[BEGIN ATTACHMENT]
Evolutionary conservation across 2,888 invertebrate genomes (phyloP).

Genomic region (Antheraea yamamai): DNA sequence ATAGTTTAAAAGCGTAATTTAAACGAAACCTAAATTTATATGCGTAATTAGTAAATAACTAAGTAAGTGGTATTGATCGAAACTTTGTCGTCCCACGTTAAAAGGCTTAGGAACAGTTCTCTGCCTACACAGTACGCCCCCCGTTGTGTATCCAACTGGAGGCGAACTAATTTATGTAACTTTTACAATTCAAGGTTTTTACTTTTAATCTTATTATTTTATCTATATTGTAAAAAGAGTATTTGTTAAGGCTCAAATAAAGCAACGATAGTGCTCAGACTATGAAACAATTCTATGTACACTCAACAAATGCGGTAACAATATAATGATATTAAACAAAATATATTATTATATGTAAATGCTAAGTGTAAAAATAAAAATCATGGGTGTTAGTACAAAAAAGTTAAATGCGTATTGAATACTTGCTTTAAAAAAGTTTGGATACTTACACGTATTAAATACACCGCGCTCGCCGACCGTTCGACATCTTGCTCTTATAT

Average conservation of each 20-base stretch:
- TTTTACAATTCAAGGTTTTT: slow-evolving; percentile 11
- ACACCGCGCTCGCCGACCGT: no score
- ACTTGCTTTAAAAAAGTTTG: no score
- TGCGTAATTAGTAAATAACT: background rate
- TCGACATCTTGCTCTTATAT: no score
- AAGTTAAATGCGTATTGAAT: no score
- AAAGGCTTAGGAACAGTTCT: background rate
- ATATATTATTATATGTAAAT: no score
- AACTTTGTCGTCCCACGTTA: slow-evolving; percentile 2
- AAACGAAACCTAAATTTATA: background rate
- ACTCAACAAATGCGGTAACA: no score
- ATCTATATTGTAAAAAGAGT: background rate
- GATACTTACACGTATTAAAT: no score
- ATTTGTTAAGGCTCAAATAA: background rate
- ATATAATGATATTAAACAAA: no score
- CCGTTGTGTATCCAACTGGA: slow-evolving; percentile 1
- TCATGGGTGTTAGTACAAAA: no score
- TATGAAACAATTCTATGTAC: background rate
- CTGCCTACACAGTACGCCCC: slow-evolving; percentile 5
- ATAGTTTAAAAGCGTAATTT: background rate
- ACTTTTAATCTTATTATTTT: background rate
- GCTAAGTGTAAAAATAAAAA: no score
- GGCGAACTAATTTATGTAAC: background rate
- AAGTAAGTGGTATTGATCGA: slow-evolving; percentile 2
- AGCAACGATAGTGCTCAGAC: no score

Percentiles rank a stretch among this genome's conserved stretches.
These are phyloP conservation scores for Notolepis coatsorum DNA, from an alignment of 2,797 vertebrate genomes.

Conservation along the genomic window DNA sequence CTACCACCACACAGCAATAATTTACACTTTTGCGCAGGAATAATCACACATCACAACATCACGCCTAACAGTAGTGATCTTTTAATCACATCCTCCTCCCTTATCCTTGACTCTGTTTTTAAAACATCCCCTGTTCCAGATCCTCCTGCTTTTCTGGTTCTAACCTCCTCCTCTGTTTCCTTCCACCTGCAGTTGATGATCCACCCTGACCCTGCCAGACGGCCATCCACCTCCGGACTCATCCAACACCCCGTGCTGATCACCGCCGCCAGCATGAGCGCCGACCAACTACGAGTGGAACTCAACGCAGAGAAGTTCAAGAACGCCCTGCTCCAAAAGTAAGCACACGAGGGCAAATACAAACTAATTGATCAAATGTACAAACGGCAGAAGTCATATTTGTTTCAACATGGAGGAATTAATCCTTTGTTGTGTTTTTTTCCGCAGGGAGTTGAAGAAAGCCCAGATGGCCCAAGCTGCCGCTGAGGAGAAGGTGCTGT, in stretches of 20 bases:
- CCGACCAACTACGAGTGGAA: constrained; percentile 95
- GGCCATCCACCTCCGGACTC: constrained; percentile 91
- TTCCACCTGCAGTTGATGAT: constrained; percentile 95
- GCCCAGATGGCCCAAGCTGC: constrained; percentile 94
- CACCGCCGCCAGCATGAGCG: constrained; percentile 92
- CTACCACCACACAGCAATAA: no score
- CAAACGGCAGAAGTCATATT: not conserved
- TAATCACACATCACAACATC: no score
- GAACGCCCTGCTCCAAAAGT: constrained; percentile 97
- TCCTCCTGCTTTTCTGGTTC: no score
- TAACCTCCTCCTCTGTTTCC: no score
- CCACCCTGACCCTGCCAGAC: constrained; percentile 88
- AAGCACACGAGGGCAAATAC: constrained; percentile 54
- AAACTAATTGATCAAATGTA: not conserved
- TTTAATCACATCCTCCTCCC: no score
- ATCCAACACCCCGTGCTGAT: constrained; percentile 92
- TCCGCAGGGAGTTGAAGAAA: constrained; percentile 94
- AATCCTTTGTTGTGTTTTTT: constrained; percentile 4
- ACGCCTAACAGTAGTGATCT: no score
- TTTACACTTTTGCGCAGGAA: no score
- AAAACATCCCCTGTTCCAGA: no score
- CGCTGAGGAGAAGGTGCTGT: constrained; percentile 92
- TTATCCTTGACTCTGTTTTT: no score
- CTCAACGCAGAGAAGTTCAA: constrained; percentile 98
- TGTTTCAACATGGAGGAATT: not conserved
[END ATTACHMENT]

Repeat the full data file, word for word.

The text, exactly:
Evolutionary conservation across 2,888 invertebrate genomes (phyloP).

Genomic region (Antheraea yamamai): DNA sequence ATAGTTTAAAAGCGTAATTTAAACGAAACCTAAATTTATATGCGTAATTAGTAAATAACTAAGTAAGTGGTATTGATCGAAACTTTGTCGTCCCACGTTAAAAGGCTTAGGAACAGTTCTCTGCCTACACAGTACGCCCCCCGTTGTGTATCCAACTGGAGGCGAACTAATTTATGTAACTTTTACAATTCAAGGTTTTTACTTTTAATCTTATTATTTTATCTATATTGTAAAAAGAGTATTTGTTAAGGCTCAAATAAAGCAACGATAGTGCTCAGACTATGAAACAATTCTATGTACACTCAACAAATGCGGTAACAATATAATGATATTAAACAAAATATATTATTATATGTAAATGCTAAGTGTAAAAATAAAAATCATGGGTGTTAGTACAAAAAAGTTAAATGCGTATTGAATACTTGCTTTAAAAAAGTTTGGATACTTACACGTATTAAATACACCGCGCTCGCCGACCGTTCGACATCTTGCTCTTATAT

Average conservation of each 20-base stretch:
- TTTTACAATTCAAGGTTTTT: slow-evolving; percentile 11
- ACACCGCGCTCGCCGACCGT: no score
- ACTTGCTTTAAAAAAGTTTG: no score
- TGCGTAATTAGTAAATAACT: background rate
- TCGACATCTTGCTCTTATAT: no score
- AAGTTAAATGCGTATTGAAT: no score
- AAAGGCTTAGGAACAGTTCT: background rate
- ATATATTATTATATGTAAAT: no score
- AACTTTGTCGTCCCACGTTA: slow-evolving; percentile 2
- AAACGAAACCTAAATTTATA: background rate
- ACTCAACAAATGCGGTAACA: no score
- ATCTATATTGTAAAAAGAGT: background rate
- GATACTTACACGTATTAAAT: no score
- ATTTGTTAAGGCTCAAATAA: background rate
- ATATAATGATATTAAACAAA: no score
- CCGTTGTGTATCCAACTGGA: slow-evolving; percentile 1
- TCATGGGTGTTAGTACAAAA: no score
- TATGAAACAATTCTATGTAC: background rate
- CTGCCTACACAGTACGCCCC: slow-evolving; percentile 5
- ATAGTTTAAAAGCGTAATTT: background rate
- ACTTTTAATCTTATTATTTT: background rate
- GCTAAGTGTAAAAATAAAAA: no score
- GGCGAACTAATTTATGTAAC: background rate
- AAGTAAGTGGTATTGATCGA: slow-evolving; percentile 2
- AGCAACGATAGTGCTCAGAC: no score

Percentiles rank a stretch among this genome's conserved stretches.
These are phyloP conservation scores for Notolepis coatsorum DNA, from an alignment of 2,797 vertebrate genomes.

Conservation along the genomic window DNA sequence CTACCACCACACAGCAATAATTTACACTTTTGCGCAGGAATAATCACACATCACAACATCACGCCTAACAGTAGTGATCTTTTAATCACATCCTCCTCCCTTATCCTTGACTCTGTTTTTAAAACATCCCCTGTTCCAGATCCTCCTGCTTTTCTGGTTCTAACCTCCTCCTCTGTTTCCTTCCACCTGCAGTTGATGATCCACCCTGACCCTGCCAGACGGCCATCCACCTCCGGACTCATCCAACACCCCGTGCTGATCACCGCCGCCAGCATGAGCGCCGACCAACTACGAGTGGAACTCAACGCAGAGAAGTTCAAGAACGCCCTGCTCCAAAAGTAAGCACACGAGGGCAAATACAAACTAATTGATCAAATGTACAAACGGCAGAAGTCATATTTGTTTCAACATGGAGGAATTAATCCTTTGTTGTGTTTTTTTCCGCAGGGAGTTGAAGAAAGCCCAGATGGCCCAAGCTGCCGCTGAGGAGAAGGTGCTGT, in stretches of 20 bases:
- CCGACCAACTACGAGTGGAA: constrained; percentile 95
- GGCCATCCACCTCCGGACTC: constrained; percentile 91
- TTCCACCTGCAGTTGATGAT: constrained; percentile 95
- GCCCAGATGGCCCAAGCTGC: constrained; percentile 94
- CACCGCCGCCAGCATGAGCG: constrained; percentile 92
- CTACCACCACACAGCAATAA: no score
- CAAACGGCAGAAGTCATATT: not conserved
- TAATCACACATCACAACATC: no score
- GAACGCCCTGCTCCAAAAGT: constrained; percentile 97
- TCCTCCTGCTTTTCTGGTTC: no score
- TAACCTCCTCCTCTGTTTCC: no score
- CCACCCTGACCCTGCCAGAC: constrained; percentile 88
- AAGCACACGAGGGCAAATAC: constrained; percentile 54
- AAACTAATTGATCAAATGTA: not conserved
- TTTAATCACATCCTCCTCCC: no score
- ATCCAACACCCCGTGCTGAT: constrained; percentile 92
- TCCGCAGGGAGTTGAAGAAA: constrained; percentile 94
- AATCCTTTGTTGTGTTTTTT: constrained; percentile 4
- ACGCCTAACAGTAGTGATCT: no score
- TTTACACTTTTGCGCAGGAA: no score
- AAAACATCCCCTGTTCCAGA: no score
- CGCTGAGGAGAAGGTGCTGT: constrained; percentile 92
- TTATCCTTGACTCTGTTTTT: no score
- CTCAACGCAGAGAAGTTCAA: constrained; percentile 98
- TGTTTCAACATGGAGGAATT: not conserved